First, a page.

Chamberlin v. Public Instruction Board, 377 U.S. 402 (1964), a brief per curiam Supreme Court opinion, reversed a Florida Supreme Court decision that had upheld devotional Bible readings and prayers in the public schools.

The Court decided that the lower court had not appropriately raised issues relative to baccalaureate services, a religious census of pupils, and a religious test for teachers.

The Court pointed to the precedent in Abington School District v. Schempp (1963) striking down devotional exercises and to Asbury Hospital v. Cass County (1945) dismissing the other issues.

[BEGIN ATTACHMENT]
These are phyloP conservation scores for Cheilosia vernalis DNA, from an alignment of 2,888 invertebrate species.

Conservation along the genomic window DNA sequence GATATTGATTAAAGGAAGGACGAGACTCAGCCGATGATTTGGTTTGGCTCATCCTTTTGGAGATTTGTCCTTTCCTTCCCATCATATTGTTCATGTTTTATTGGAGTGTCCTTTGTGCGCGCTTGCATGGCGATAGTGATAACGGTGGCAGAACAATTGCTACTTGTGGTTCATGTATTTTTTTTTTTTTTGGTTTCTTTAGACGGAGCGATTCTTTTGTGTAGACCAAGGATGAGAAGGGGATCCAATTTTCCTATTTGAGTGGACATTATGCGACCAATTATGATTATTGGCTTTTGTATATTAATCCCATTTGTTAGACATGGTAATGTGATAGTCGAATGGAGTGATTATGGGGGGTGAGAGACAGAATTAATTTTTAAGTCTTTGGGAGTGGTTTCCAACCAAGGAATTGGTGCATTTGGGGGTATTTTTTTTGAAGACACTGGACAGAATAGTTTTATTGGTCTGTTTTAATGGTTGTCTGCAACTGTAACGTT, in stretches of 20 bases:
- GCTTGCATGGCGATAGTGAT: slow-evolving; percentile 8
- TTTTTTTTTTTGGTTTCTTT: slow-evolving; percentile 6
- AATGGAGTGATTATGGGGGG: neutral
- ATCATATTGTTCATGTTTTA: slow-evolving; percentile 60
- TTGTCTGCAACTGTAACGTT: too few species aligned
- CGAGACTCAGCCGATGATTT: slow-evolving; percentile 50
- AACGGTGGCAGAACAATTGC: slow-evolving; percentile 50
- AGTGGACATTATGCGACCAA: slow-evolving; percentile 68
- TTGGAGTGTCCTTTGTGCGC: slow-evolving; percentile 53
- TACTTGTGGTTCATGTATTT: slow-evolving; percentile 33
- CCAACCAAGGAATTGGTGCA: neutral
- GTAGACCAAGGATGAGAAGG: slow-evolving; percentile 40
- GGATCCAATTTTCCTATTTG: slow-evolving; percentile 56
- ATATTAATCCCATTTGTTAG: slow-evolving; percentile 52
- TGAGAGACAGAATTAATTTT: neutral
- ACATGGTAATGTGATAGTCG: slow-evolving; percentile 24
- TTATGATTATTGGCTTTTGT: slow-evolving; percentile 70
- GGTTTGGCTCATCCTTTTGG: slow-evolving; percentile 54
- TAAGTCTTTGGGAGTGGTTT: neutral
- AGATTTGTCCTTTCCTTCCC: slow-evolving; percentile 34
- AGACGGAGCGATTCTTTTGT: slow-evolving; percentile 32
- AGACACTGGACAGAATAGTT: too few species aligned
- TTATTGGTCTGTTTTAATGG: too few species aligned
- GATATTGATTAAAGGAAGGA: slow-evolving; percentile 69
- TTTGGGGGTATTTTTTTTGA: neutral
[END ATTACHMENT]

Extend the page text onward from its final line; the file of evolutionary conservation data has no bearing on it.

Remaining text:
Justice William O. Douglas, in a partial concurrence joined by Justice Hugo L. Black, argued that the issue of a religious test for teachers — which the lower court had justified as a way of promoting the morality of teachers — should be argued and might be covered by the Court’s decision in Torcaso v. Watkins (1961). 

John Vile is professor of political science and dean of the Honors College at Middle Tennessee State University. He is co-editor of the Encyclopedia of the First Amendment. This article was originally published in 2009.

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